Dr. Pedro Urriola Visits with Feed Producers in Ontario and Québec

Feed producers around the world are adjusting to changes in pork and poultry production practices. New legislation and consumer’s attitudes towards pork and poultry products are driving companies to decrease use of antibiotics in feed. Likewise, feed producers are adjusting to prices and availability of feed ingredients. Research at the University of Minnesota has demonstrated how use of non-starch polysaccharide (NSP) degrading enzymes can increase feed efficiency and other indicators of pig growth and health. On April 17 and 18; Dr. Pedro Urriola was invited by ABVista (https://www.abvista.com/) to visit with feed producers in Ontario and Québec and to present results from a research project funded by the National Pork Board.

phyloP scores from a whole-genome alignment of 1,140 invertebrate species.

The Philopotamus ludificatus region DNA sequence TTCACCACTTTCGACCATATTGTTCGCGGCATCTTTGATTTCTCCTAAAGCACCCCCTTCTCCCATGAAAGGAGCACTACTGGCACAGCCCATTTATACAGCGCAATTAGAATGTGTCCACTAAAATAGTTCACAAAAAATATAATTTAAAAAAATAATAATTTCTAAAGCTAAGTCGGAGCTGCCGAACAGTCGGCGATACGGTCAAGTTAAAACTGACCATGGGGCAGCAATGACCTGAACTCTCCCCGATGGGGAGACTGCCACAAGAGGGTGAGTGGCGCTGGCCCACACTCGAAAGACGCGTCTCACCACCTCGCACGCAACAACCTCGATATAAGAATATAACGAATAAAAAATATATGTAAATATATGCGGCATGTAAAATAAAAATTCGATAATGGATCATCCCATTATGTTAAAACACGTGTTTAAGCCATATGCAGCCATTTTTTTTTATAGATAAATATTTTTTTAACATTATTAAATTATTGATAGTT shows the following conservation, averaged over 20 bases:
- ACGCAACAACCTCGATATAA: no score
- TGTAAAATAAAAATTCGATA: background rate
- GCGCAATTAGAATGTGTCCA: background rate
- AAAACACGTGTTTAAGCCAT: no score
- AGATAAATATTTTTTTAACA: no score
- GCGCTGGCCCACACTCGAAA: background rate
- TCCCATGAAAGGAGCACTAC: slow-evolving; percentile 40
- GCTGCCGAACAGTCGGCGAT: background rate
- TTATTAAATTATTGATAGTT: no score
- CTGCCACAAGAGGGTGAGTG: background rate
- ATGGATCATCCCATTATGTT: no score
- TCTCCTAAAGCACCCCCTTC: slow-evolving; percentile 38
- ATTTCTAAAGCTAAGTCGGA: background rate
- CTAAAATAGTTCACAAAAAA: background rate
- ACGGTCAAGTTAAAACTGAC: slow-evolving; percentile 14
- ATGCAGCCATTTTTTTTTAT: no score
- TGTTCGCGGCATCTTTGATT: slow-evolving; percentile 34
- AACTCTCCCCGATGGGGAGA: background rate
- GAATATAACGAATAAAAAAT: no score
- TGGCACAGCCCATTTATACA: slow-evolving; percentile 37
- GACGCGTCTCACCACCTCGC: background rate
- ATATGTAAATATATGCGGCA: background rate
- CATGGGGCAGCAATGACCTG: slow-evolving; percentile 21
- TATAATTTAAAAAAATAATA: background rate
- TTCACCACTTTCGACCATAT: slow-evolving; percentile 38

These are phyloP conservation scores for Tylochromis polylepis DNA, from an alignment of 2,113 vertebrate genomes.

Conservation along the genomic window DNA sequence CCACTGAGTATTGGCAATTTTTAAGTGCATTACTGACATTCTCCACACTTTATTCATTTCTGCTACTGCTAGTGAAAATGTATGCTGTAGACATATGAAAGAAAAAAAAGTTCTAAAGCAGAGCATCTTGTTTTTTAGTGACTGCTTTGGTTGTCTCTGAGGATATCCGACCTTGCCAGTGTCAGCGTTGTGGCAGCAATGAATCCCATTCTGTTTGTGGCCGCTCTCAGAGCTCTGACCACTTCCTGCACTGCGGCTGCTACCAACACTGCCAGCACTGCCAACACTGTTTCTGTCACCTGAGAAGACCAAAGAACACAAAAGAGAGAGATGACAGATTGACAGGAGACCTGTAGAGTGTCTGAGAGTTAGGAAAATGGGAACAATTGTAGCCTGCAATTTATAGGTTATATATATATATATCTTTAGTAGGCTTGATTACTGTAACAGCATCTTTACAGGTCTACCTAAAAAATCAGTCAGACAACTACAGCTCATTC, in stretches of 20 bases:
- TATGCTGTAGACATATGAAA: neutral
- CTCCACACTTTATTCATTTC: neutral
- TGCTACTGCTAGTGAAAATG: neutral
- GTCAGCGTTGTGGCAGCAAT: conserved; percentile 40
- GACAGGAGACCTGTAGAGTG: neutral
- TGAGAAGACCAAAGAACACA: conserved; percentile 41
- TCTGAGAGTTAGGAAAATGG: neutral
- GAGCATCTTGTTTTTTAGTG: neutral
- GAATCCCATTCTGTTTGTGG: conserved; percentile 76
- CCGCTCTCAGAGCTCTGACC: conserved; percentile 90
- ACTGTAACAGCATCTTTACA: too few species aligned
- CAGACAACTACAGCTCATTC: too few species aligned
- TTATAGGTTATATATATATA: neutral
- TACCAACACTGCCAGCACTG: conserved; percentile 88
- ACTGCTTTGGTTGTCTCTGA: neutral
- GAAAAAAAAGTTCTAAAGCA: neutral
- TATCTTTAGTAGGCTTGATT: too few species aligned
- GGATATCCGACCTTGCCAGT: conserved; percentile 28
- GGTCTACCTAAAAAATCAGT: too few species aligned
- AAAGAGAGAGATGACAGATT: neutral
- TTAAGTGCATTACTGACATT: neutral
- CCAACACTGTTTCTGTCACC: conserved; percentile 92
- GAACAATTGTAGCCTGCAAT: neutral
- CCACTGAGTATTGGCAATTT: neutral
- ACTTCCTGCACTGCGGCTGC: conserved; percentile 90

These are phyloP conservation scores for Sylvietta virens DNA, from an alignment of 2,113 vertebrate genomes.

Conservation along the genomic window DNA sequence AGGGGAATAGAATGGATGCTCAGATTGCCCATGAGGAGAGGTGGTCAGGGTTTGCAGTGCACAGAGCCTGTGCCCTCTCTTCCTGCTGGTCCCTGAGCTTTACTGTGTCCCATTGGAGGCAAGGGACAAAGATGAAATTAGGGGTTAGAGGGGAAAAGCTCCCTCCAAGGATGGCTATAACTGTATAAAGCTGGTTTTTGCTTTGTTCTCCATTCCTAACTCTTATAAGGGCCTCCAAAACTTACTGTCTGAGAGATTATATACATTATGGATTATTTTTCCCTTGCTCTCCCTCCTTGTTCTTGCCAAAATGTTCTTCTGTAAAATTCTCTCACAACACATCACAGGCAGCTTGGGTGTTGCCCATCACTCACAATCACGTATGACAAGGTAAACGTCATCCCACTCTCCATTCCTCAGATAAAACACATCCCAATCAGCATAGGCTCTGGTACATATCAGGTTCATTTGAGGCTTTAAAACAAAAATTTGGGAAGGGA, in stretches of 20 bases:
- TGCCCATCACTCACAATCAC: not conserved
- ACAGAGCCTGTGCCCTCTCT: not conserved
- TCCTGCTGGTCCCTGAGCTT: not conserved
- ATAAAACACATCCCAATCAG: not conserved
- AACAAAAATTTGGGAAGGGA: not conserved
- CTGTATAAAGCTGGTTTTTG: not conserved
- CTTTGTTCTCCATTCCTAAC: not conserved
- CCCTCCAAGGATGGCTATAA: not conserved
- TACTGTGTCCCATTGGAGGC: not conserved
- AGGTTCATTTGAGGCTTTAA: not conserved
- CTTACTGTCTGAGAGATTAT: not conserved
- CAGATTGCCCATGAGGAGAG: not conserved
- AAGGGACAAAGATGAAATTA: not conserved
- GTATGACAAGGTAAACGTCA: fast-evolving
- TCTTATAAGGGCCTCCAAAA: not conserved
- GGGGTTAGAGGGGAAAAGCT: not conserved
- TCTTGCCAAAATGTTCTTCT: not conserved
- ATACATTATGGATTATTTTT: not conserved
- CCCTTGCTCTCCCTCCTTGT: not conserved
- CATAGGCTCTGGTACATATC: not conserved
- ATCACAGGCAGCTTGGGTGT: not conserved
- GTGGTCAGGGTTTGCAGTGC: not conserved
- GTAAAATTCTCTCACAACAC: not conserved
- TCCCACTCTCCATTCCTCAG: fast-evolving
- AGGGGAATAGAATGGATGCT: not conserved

In addition to sharing results of research conducted at the University of Minnesota, Pedro found the experience to be a valuable opportunity to learn from Canadian feed and pork producers. Pedro shared the following about his experience with ABVista and this takeaways, “First, feed and pork production in Canada is different from the integrated system in the United States. Feed companies have to produce and sell feed to independent pork producers. This means that feed producers are rapidly adopting technologies that decrease feed cost, but have greater difficulty implementing technologies that increase growth or health of pigs at the expense of feed cost. For example, use of feed enzymes that increase feed efficiency (e.g., NSP degrading enzymes) are not as widely adopted because it doesn’t necessarily decrease feed cost. On the other hand, feed producers are quick to apply enzymes that decrease diet cost (e.g., phytase). Finally, it was interesting to learn that marketing of poultry and dairy products is controlled under a supply management system (Quotas). It was interesting to learn about the diversity of the food production and commercialization systems.”